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BLM asking public to do their part in preventing human-caused wildfires

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IDAHO FALLS — Summer is prime time for wildfires, and the Bureau of Land Management wants the public to remember the crucial role they play in helping prevent them.

So far in the area, there have been seven fires total and all of them have been human-caused, according to Idaho Falls District BLM Fire Information Officer Kelsey Griffee. She said although the season is off to a slower start, it’s normal for the area to have at least 50% to 60% of fires started by humans.

Griffee said they normally average over 100 fires a season and see over 100,000 acres burn.

“Every year, human-caused wildfires comprise approximately 87% of all wildfire ignitions across the country, posing a considerable threat to public and firefighter safety,” BLM deputy director William Perry Pendley said in a news release. “These wildfires are preventable and this year, more than ever, our wildland firefighters need the public’s help in reducing human-caused wildfire risk.”

RELATED: We may have above-normal fire season in eastern Idaho

The Southwest and Alaska are currently experiencing fire activity with numerous large wildfires occurring, and other states may experience significant wildfire activity over the next few months, the news release explains.

The National Interagency Fire Center’s Predictive Services unit, who assesses wildfire potential throughout the country, predicts above-normal wildfire potential this year in areas of Oregon, Washington, California, Nevada, Utah, Idaho, Montana, Colorado, Arizona, New Mexico and Hawaii, according to the news release. This is due to expected high temperatures, dry vegetation and other weather factors, including high winds.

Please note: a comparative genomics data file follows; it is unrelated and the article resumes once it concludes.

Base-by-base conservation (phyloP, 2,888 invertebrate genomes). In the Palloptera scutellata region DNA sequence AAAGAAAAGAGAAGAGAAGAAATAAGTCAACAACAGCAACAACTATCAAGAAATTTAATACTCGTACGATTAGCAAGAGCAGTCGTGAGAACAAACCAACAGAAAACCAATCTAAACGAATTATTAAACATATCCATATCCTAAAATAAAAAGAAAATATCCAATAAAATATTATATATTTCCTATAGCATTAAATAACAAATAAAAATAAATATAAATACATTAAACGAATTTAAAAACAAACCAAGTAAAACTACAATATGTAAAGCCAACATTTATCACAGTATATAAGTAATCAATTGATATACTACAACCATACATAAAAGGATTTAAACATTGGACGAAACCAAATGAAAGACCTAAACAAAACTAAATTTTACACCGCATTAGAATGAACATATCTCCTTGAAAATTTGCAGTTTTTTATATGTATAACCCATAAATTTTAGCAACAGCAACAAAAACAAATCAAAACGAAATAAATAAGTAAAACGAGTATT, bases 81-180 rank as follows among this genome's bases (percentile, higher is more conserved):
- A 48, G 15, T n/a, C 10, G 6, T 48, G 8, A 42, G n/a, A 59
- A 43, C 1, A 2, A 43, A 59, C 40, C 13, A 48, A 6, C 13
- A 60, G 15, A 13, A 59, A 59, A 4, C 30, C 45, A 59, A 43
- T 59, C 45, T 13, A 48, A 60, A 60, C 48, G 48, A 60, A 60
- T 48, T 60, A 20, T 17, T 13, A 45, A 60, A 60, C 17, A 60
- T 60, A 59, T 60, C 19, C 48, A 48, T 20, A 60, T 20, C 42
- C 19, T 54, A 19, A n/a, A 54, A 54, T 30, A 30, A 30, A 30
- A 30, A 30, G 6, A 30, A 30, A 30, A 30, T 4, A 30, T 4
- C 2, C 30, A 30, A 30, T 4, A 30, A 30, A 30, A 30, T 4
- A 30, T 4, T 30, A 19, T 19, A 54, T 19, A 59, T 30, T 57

“Because of these conditions, human-caused wildfire ignitions have the potential to quickly grow out of control and threaten lives, property and precious natural resources,” the news release states.

People accidentally start wildfires every season by doing a variety of common things. The BLM is asking the public to help reduce ignitions from campfires, debris burning, equipment use and even from an automobile’s hot tailpipe scorching dry grass.

Griffee said as people are out enjoying public lands to do so with fire in mind. She said its important individuals have an extinguisher, bucket, shovel and that they check what fire restrictions are in place.

The 2020 Fire Prevention Order is currently in effect. Specific fire-related activities on public land are prohibited until Oct. 20. During this time, fireworks, steel core ammunition, tracer ammunition, incendiary ammunition and exploding targets are prohibited on BLM lands.

“With Fourth of July coming up, people should not come out to the forest or BLM or state lands with fireworks,” she said. “It’s not smart because grass and trees are very flammable and fireworks are good at starting fires.”

Griffee also said if it’s hot, dry and windy outside then it’s best to not be target shooting or having a bonfire.

“We always encourage visitors to enjoy public lands,” Pendley explained in the news release. “We just ask them to enjoy their public lands responsibly (and) with a few simple precautions, they can reduce human-caused wildfires throughout the country. Fewer human-caused wildfires will allow our wildland firefighters to focus more on lightning-caused wildfires, which we cannot prevent.”

For more information on how to prevent wildfires on public lands, watch the video here.

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